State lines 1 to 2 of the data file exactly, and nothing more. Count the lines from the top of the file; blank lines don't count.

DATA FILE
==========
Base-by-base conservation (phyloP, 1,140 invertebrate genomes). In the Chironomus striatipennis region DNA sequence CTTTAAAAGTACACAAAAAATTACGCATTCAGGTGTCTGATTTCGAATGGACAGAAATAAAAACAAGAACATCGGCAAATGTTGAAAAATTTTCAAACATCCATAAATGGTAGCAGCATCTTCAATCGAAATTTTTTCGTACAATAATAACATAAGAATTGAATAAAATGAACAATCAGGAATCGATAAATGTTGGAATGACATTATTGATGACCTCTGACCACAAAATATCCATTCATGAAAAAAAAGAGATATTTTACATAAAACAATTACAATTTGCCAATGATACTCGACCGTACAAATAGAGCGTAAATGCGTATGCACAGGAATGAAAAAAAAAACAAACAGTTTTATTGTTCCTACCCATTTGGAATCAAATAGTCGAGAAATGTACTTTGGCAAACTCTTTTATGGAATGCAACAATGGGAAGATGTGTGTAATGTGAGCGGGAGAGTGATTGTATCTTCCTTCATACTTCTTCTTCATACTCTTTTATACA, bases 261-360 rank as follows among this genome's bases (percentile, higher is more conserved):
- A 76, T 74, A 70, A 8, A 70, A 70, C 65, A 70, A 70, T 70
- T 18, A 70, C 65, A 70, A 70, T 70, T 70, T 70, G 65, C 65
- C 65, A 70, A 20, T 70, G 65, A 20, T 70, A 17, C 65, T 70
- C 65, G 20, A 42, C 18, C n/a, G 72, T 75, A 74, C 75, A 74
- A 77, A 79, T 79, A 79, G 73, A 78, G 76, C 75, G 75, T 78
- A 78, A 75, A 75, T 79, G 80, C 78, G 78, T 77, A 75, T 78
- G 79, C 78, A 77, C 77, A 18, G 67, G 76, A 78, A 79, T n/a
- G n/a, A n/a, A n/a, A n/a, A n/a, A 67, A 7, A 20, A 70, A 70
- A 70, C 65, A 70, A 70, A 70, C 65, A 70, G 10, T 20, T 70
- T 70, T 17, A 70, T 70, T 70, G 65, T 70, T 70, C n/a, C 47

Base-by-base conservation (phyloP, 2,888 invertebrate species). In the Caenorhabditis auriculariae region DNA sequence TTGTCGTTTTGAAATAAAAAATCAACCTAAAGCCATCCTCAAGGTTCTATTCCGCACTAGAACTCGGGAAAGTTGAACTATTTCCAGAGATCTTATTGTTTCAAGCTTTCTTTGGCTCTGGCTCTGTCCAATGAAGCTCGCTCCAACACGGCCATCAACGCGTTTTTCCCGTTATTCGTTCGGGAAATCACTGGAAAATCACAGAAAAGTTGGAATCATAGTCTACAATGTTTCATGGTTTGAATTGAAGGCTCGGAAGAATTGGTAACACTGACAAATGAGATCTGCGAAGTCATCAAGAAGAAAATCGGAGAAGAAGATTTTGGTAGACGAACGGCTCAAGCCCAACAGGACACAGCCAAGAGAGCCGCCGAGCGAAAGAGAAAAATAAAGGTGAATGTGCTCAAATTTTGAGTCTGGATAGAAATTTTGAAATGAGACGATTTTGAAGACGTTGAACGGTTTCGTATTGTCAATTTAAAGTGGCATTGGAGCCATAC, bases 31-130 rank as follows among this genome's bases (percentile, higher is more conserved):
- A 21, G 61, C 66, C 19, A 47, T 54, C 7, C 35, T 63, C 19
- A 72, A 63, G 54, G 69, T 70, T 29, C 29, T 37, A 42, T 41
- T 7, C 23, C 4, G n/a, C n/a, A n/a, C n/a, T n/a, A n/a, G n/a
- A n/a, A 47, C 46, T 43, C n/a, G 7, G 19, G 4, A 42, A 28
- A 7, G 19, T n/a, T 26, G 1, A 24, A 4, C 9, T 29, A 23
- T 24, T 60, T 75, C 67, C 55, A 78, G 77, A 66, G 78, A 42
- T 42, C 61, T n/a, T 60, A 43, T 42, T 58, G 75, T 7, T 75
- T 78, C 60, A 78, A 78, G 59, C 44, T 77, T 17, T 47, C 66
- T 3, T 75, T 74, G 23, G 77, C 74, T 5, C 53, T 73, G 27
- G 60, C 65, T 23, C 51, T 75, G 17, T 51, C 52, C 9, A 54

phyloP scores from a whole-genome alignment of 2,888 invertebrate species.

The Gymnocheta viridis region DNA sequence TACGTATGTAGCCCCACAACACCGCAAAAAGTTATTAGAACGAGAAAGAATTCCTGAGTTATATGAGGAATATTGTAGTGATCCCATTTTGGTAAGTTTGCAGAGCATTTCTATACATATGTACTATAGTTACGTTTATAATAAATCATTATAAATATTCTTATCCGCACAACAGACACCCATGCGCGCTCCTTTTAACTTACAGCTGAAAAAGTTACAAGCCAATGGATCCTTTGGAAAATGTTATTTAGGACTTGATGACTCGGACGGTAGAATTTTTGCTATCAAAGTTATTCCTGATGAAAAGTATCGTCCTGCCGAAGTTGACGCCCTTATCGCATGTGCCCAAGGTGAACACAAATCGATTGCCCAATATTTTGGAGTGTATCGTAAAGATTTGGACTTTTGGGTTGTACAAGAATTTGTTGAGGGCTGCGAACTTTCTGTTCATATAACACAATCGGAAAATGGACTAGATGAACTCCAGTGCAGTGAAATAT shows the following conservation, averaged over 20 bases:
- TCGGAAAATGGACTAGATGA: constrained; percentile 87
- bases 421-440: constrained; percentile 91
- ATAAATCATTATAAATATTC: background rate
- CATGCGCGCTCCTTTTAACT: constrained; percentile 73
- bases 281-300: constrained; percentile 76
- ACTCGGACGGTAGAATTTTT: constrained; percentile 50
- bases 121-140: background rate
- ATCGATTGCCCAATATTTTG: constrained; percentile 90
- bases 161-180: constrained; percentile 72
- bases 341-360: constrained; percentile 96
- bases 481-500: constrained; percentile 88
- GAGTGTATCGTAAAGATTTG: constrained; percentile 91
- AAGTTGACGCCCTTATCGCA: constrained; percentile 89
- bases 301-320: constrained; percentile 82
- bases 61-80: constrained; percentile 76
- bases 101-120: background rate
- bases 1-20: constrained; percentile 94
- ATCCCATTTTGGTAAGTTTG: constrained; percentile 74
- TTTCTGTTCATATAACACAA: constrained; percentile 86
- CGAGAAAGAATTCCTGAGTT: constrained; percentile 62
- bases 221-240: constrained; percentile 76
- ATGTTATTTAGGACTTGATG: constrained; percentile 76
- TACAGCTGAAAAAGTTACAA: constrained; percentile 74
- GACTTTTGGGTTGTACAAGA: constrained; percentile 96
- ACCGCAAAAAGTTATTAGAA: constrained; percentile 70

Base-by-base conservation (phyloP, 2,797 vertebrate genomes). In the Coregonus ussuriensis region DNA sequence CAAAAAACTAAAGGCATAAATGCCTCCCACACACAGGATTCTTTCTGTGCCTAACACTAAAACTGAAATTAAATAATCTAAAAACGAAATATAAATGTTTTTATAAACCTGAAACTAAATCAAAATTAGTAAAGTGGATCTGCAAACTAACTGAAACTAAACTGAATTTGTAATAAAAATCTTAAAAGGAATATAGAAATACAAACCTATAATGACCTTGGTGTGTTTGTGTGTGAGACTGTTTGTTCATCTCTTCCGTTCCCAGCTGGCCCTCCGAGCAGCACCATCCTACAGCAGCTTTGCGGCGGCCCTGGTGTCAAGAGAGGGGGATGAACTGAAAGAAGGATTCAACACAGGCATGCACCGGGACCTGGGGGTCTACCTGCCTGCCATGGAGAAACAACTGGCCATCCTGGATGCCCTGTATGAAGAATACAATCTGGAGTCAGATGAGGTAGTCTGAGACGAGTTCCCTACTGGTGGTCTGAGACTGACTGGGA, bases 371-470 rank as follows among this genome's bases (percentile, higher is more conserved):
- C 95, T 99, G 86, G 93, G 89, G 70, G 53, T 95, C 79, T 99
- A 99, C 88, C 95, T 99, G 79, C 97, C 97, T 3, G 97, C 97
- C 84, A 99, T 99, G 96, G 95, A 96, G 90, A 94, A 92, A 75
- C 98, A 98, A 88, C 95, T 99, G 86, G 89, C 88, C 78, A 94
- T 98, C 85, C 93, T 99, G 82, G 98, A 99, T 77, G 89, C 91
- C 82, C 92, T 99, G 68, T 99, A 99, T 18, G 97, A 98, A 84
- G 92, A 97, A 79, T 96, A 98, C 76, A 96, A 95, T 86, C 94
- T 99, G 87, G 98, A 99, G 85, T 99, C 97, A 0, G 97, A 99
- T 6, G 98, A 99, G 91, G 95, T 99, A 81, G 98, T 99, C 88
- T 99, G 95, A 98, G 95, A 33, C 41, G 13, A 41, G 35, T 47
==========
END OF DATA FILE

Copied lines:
Base-by-base conservation (phyloP, 1,140 invertebrate genomes). In the Chironomus striatipennis region DNA sequence CTTTAAAAGTACACAAAAAATTACGCATTCAGGTGTCTGATTTCGAATGGACAGAAATAAAAACAAGAACATCGGCAAATGTTGAAAAATTTTCAAACATCCATAAATGGTAGCAGCATCTTCAATCGAAATTTTTTCGTACAATAATAACATAAGAATTGAATAAAATGAACAATCAGGAATCGATAAATGTTGGAATGACATTATTGATGACCTCTGACCACAAAATATCCATTCATGAAAAAAAAGAGATATTTTACATAAAACAATTACAATTTGCCAATGATACTCGACCGTACAAATAGAGCGTAAATGCGTATGCACAGGAATGAAAAAAAAAACAAACAGTTTTATTGTTCCTACCCATTTGGAATCAAATAGTCGAGAAATGTACTTTGGCAAACTCTTTTATGGAATGCAACAATGGGAAGATGTGTGTAATGTGAGCGGGAGAGTGATTGTATCTTCCTTCATACTTCTTCTTCATACTCTTTTATACA, bases 261-360 rank as follows among this genome's bases (percentile, higher is more conserved):
- A 76, T 74, A 70, A 8, A 70, A 70, C 65, A 70, A 70, T 70